With a nod toward the artistry of “space,” the dance performance Spatial Shift will take place May 26-27 in Memorial Auditorium on the Stanford campus. The final event in the Department of Theater & Performance Studies’ 2015-16 performance season, Spatial Shift is a series of new dance works by Stanford faculty members Diane Frank, Aleta Hayes,…

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Don Giovanni

Presented in collaboration with the Stanford Arts Institute and the Stanford Savoyards, Don Giovanni is a radical reimagining of Mozart’s 18th-century opera. Explore the space of the Mausoleum and the surrounding trails and woods as dusk turns to night and the characters of Don Giovanni weave in and out of the shadows, performing and engaging…

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Ram’s Head presents the musical Rent

When today’s Stanford students were coming into the world, speaking their first words and taking their first steps, Rent was being born on Broadway. Rent, Jonathan Larson’s 1996 rock musical about struggling artists in New York City, a contemporary haven for alternative lifestyles, captured the zeitgeist of the end of the 20th century in America.…

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Stanford’s historic Roble Gym to open in the fall after arts-oriented renovation

Roble Gym is undergoing a $28 million renovation to provide new program spaces for theater and dance productions for theDepartment of Theater & Performance Studies. The Roble upgrade will be finished late spring or early summer, and then open to students when the fall term begins in September. One key goal is to create a…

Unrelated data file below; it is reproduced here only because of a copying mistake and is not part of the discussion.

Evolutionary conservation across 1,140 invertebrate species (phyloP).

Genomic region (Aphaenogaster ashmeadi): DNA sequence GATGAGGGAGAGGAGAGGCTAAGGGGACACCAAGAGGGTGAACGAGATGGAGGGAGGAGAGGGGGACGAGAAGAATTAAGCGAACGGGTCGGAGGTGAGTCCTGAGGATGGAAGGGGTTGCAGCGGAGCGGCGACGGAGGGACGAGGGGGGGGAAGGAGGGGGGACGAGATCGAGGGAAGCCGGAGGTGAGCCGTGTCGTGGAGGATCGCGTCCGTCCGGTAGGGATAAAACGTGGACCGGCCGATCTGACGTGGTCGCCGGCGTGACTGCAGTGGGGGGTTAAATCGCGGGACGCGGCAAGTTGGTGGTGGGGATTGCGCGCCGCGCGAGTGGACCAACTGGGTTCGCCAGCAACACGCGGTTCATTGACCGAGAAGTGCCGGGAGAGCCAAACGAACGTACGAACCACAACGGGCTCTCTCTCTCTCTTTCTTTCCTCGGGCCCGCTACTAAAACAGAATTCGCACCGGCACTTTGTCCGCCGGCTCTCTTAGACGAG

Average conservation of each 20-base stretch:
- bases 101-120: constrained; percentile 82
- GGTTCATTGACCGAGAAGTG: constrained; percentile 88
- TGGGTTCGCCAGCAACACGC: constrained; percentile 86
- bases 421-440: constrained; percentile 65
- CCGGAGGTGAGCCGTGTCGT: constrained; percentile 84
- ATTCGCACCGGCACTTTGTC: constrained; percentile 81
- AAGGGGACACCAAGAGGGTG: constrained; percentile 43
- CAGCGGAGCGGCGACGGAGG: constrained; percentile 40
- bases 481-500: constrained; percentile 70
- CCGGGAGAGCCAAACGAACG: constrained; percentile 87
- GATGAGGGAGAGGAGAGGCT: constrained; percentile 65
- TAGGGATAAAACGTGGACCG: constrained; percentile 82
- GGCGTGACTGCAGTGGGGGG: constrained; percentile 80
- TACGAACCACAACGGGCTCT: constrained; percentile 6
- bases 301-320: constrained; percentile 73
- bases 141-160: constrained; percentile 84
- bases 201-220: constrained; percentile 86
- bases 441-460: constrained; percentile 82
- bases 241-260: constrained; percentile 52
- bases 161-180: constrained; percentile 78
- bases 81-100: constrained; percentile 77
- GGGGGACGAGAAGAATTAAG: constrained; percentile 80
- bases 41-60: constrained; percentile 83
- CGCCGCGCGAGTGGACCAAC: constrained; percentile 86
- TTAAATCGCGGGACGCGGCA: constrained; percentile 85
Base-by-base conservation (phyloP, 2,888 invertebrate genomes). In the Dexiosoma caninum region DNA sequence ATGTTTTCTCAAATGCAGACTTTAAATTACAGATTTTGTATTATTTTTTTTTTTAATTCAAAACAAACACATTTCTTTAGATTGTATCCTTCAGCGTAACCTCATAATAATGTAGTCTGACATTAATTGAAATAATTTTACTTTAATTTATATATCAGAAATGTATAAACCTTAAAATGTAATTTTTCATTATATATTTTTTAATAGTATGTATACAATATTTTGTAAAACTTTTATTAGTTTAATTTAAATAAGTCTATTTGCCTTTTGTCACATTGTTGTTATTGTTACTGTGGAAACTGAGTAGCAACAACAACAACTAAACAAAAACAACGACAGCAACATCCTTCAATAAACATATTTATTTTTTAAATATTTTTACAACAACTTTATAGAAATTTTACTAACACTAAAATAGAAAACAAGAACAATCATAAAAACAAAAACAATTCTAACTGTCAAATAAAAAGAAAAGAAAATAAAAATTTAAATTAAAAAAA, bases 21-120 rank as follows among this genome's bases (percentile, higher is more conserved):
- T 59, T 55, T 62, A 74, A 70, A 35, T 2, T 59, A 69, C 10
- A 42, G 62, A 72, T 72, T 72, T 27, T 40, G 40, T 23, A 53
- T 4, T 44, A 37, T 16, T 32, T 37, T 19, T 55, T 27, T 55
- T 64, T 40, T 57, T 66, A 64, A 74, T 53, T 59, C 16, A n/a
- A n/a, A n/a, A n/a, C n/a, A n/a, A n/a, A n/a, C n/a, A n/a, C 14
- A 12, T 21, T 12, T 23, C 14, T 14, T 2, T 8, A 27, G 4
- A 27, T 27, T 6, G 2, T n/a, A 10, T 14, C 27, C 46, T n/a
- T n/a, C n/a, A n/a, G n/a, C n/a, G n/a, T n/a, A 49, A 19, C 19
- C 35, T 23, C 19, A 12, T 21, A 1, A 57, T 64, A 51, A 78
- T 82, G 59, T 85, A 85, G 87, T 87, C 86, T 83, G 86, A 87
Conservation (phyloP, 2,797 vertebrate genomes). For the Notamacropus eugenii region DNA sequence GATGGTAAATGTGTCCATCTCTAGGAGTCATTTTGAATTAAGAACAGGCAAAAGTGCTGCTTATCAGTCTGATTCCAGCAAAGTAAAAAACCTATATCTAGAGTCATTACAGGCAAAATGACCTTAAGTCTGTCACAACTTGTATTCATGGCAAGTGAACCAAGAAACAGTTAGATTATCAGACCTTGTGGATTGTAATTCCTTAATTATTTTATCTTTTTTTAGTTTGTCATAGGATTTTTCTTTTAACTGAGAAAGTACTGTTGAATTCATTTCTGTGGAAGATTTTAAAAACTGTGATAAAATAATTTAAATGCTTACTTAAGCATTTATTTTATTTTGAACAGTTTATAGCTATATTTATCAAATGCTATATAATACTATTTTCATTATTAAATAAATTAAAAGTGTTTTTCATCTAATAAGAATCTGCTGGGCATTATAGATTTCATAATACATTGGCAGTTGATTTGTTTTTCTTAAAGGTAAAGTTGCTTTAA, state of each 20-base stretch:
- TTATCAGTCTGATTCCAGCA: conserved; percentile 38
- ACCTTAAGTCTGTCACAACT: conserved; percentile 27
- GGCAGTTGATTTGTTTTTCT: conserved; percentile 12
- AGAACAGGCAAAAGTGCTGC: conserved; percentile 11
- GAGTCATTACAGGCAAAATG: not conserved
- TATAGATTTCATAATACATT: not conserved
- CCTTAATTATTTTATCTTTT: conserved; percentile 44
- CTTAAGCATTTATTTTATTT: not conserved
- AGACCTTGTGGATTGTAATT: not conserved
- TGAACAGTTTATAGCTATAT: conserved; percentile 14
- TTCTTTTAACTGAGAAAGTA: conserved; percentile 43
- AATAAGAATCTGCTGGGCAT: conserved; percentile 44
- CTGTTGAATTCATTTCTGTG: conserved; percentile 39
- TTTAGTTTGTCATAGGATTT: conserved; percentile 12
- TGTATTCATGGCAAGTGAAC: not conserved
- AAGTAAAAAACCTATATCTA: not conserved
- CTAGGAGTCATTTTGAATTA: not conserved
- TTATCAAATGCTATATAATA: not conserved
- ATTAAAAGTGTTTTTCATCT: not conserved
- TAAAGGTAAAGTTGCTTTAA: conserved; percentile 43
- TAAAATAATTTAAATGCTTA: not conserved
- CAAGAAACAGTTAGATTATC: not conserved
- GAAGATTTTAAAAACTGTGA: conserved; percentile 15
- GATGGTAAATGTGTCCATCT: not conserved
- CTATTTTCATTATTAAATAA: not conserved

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A decidedly Stanford take on Leonard Bernstein

The Department of Music and the student-run troupe Stanford Savoyards are combining forces to present a LEONARD BERNSTEIN double feature in Dinkelspiel Auditorium: the satiric operetta Candide and the opera Trouble in Tahiti. Bernstein’s Candide, drawing inspiration from Voltaire’s novella that blends comedy, tragedy and farce, has been transposed to the Farm, using projections of images drawn from the…

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Stanford Library Blog: Opern-Typen: opera meets the comics

Opern-Tÿpen consists of six volumes of chromolithographic plates depicting scenes from 54 operas popular in 19th century Germany. Each opera plot has been distilled into a mere six frames, with liberally adapted accompanying text. The visual charms of Opern-Typen are evident. The plates reveal a sophisticated understanding of the effective use of line, gesture, and composition…

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Happy 2016!

With the opening of the McMurtry Building, the new home for the Department of Art & Art History, we reached a milestone in the university’s ongoing commitment to building programs, curricula, and resources in the arts. The new building provides an architecturally exciting and inspiring home for the department, allowing it to expand its programmatic…

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Artistic works influence our minds and nervous systems, Stanford scholar reveals

No two disciplines could seem further apart than theater and science, but, as it turns out, they’re intimate bedfellows. As Stanford professor Matthew W. Smith has discovered, modern theater – and, by extension, film and television – basically owe their life to the scientific study of the nervous system. An associate professor of German studies…